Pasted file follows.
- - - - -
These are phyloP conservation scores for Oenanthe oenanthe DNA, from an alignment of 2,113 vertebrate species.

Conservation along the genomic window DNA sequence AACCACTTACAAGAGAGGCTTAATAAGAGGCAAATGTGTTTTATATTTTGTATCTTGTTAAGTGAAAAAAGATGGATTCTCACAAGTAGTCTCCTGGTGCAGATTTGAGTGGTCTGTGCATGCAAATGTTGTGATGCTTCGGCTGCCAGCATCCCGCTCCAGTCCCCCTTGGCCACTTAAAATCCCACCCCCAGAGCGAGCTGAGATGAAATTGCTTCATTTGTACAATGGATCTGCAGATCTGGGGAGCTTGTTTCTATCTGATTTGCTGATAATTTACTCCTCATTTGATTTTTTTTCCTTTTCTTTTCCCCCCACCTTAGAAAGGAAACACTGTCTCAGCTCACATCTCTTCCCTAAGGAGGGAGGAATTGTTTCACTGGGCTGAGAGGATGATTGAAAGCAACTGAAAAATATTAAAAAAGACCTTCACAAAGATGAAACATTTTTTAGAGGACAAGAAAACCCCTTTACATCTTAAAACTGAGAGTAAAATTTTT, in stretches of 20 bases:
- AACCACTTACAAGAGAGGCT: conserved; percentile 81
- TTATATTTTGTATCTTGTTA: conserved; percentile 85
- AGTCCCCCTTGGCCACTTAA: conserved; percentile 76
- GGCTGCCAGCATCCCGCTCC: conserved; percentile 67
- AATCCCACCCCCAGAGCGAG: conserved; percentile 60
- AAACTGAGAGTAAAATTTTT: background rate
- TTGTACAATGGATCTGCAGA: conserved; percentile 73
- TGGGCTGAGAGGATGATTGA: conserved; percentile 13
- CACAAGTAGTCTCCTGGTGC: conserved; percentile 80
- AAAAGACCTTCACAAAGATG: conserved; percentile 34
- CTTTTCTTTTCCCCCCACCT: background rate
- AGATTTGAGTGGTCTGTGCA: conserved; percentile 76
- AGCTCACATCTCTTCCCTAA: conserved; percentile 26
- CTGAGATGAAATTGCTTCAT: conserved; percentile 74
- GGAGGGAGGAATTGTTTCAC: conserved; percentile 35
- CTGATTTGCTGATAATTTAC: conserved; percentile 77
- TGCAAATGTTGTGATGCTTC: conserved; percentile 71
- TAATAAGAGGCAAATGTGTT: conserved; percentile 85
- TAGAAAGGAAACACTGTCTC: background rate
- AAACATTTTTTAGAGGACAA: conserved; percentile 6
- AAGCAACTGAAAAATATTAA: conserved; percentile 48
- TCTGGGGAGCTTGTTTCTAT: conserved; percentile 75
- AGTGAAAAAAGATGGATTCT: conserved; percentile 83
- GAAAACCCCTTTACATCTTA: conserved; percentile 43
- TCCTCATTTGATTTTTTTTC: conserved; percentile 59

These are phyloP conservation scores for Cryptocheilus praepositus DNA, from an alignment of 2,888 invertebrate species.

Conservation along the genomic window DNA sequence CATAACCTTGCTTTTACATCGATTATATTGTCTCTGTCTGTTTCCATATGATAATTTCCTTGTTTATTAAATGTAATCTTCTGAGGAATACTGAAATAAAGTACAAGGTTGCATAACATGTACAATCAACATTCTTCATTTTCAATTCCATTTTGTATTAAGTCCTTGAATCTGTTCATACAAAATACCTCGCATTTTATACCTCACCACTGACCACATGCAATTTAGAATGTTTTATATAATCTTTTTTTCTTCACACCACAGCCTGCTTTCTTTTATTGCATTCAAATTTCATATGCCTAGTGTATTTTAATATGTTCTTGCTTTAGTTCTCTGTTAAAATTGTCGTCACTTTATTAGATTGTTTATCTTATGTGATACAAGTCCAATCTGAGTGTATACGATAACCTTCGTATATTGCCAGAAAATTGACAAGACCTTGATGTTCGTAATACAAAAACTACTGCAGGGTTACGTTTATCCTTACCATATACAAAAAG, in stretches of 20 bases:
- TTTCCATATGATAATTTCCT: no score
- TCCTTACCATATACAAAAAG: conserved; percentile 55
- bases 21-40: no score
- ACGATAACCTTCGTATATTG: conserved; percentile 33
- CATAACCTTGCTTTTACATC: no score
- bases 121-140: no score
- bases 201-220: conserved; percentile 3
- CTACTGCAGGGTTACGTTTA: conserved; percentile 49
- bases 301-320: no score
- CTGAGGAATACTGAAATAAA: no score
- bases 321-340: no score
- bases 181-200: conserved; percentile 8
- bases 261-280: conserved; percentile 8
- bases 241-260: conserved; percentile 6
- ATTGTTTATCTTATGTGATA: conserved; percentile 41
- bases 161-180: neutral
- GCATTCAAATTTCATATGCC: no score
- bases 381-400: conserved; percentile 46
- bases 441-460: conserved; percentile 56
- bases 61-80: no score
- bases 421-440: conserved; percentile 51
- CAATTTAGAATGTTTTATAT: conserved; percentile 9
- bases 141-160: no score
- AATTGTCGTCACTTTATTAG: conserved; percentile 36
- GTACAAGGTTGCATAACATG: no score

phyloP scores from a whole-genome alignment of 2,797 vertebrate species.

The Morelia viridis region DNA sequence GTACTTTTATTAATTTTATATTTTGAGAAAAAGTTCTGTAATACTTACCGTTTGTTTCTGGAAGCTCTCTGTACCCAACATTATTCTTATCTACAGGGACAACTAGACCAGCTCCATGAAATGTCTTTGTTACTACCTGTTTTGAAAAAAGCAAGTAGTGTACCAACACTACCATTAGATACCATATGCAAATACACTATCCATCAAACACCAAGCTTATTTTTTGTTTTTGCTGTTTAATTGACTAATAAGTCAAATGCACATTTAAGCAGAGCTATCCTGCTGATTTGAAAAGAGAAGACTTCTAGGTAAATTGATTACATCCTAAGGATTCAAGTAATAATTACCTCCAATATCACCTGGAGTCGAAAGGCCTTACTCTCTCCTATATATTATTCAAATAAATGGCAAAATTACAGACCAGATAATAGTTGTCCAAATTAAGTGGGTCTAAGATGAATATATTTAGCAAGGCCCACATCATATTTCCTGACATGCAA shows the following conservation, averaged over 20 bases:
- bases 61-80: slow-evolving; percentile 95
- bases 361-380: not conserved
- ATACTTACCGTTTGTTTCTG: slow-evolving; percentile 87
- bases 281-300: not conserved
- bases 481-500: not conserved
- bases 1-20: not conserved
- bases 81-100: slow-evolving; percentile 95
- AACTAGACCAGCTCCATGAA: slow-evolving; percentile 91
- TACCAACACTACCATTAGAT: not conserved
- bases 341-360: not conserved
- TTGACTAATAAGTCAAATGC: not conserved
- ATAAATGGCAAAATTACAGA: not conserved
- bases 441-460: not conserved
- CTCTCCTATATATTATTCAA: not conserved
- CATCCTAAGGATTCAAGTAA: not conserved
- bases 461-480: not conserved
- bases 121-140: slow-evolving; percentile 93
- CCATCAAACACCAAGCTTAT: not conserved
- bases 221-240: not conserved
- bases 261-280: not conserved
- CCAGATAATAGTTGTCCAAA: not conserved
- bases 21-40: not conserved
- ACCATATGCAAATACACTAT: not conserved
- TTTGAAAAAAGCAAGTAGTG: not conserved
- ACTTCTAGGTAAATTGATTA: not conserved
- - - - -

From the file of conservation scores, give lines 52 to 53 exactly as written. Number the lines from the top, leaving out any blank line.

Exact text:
- bases 141-160: no score
- AATTGTCGTCACTTTATTAG: conserved; percentile 36